As you read the verse(s) you've chosen, think of them as the answer to a question or the solution to a problem, and then ask, 'What is the question?' or 'What is the problem?' 

9. Pray Through the Verse(s) 

Praying the Word means reading (or reciting) Scripture in a spirit of prayer and letting the meaning of the verses inspire our thoughts and become our prayer. It might be helpful to ask the following questions:
1. What about a passage gives me reason to rejoice, to give thanks and praise?
2. Is there something about this passage that reveals sin in my own life that should lead me to repentance?
3. Does the passage lead me to make a request of God for myself or others?

10. Memorize the Text

Reading and/or repeating the verse(s) you've chosen in order to memorize them, automatically makes you think more about them. Some people prefer doing this out loud, but it can also be helpful to write the verse(s) as you memorize them. 

11. Create an Artistic Expression of the Text

Find an artistic way to express your response to the verse(s) you've chosen. You could chose to paint or draw, if you enjoy that. Maybe you'd prefer to sing the verse(s) back to God, to write a short poem, or take a picture of something that comes to mind when you read the passage. This is about your creative response to the passage, so do something you enjoy.

12. Ask the Philippians 4:8 Questions of the Text

  • What is true about this, or what truth does it exemplify?
  • What is honorable about this?
  • What is just or right about this?
  • What is pure about this, or how does it exemplify purity?
  • What is lovely about this?
  • What is commendable about this?
  • What is excellent about this (that is, excels others of this kind)?
  • What is praiseworthy about this?

13. Ask the Joseph Hall Questions of the Text

  1. What is it (define and/or describe) you are meditating on?
  2. What are its divisions or parts?
  3. What causes it?
  4. What does it cause; that is, what are its fruits and effects?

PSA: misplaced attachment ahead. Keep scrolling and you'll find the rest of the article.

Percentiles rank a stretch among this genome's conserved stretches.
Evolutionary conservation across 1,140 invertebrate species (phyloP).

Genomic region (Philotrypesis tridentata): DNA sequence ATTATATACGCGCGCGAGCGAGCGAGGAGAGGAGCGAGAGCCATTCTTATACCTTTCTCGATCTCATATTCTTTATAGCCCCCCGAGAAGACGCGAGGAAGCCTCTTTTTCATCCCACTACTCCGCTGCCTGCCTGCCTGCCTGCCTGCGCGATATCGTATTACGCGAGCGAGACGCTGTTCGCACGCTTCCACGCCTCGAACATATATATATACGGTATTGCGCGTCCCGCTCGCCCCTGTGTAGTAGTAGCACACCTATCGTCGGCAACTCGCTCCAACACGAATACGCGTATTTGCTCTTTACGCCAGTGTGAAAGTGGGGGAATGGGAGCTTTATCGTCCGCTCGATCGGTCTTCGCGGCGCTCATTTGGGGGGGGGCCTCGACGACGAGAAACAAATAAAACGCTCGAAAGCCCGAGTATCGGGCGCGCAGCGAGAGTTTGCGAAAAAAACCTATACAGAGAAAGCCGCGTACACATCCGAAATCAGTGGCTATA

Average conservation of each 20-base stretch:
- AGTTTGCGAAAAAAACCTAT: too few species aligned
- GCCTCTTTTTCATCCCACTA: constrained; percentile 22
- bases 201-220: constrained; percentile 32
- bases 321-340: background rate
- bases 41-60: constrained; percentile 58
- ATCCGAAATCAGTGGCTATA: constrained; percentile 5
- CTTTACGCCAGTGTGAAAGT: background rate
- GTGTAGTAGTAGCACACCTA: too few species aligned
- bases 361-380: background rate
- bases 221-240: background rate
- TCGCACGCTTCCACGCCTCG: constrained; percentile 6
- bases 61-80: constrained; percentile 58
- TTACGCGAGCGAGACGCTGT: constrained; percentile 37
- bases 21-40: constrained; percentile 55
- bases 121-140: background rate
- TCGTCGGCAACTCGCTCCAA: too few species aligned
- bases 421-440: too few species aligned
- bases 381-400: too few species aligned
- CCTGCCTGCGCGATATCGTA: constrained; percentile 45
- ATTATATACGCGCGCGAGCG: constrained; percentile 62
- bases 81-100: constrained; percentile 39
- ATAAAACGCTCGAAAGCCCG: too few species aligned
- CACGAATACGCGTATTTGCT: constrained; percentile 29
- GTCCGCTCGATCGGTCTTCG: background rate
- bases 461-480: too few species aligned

5. What is its place, location, or use?
  6. What are its qualities and attachments?
  7. What is contrary, contradictory, or different to it?
  8. What compares to it?
  9. What are its titles or names?
  10. What are the testimonies or examples of Scripture about it?

14. Look for Multiple Insights from the Text

Sometimes we take the simplest insights from the verse(s) we are reading and then we move on. This time, don't stop with the simple or obvious. Ask God to show you more in the passage you've chosen, and then spend time with the text until you discover multiple new insights from it.

15. Find a Link or Common Thread Between the Verses You Read

Look at the whole passage you are reading this week and identify the theme or story that runs through all of them. For this, it might be helpful to look at at a few verses before and/or after your chosen verses.

16. Ask How the Text Speaks to a Current Issue or Question

After you have completed your Bible reading, go back to what you've read and search for something that addresses or might apply to a current situation in your life.

17. Use Meditation Mapping

Identify an idea from the verse(s) you read today that you want to explore more. Write it in the center of a sheet of paper. As you continue to think about that idea and what it means, write those thoughts elsewhere on the paper, drawing lines to connect those thoughts to the first idea. Keep filling up your sheet, and drawing connections for as long as you can think of things to add. 

Step 3 - Prayer

After reading and meditating, it's important to respond with prayer, which simply means talking and listening to God. We’ll suggest a prayer focus for each day of the week, though we’d encourage you to pray in any way that seems right after your Bible reading and meditation.
Today, pray for:
  • Sundays - Preparation for time with God and worship
  • Mondays - How to apply yesterday's message
  • Tuesdays - Opportunities to make a difference in your community
  • Wednesdays - Areas where you have fallen short and ask God for forgiveness.
  • Thursdays - Thank God for who He is and what He has done.
  • Fridays - Unity within the church
  • Saturdays - The leadership and ministries at RVCC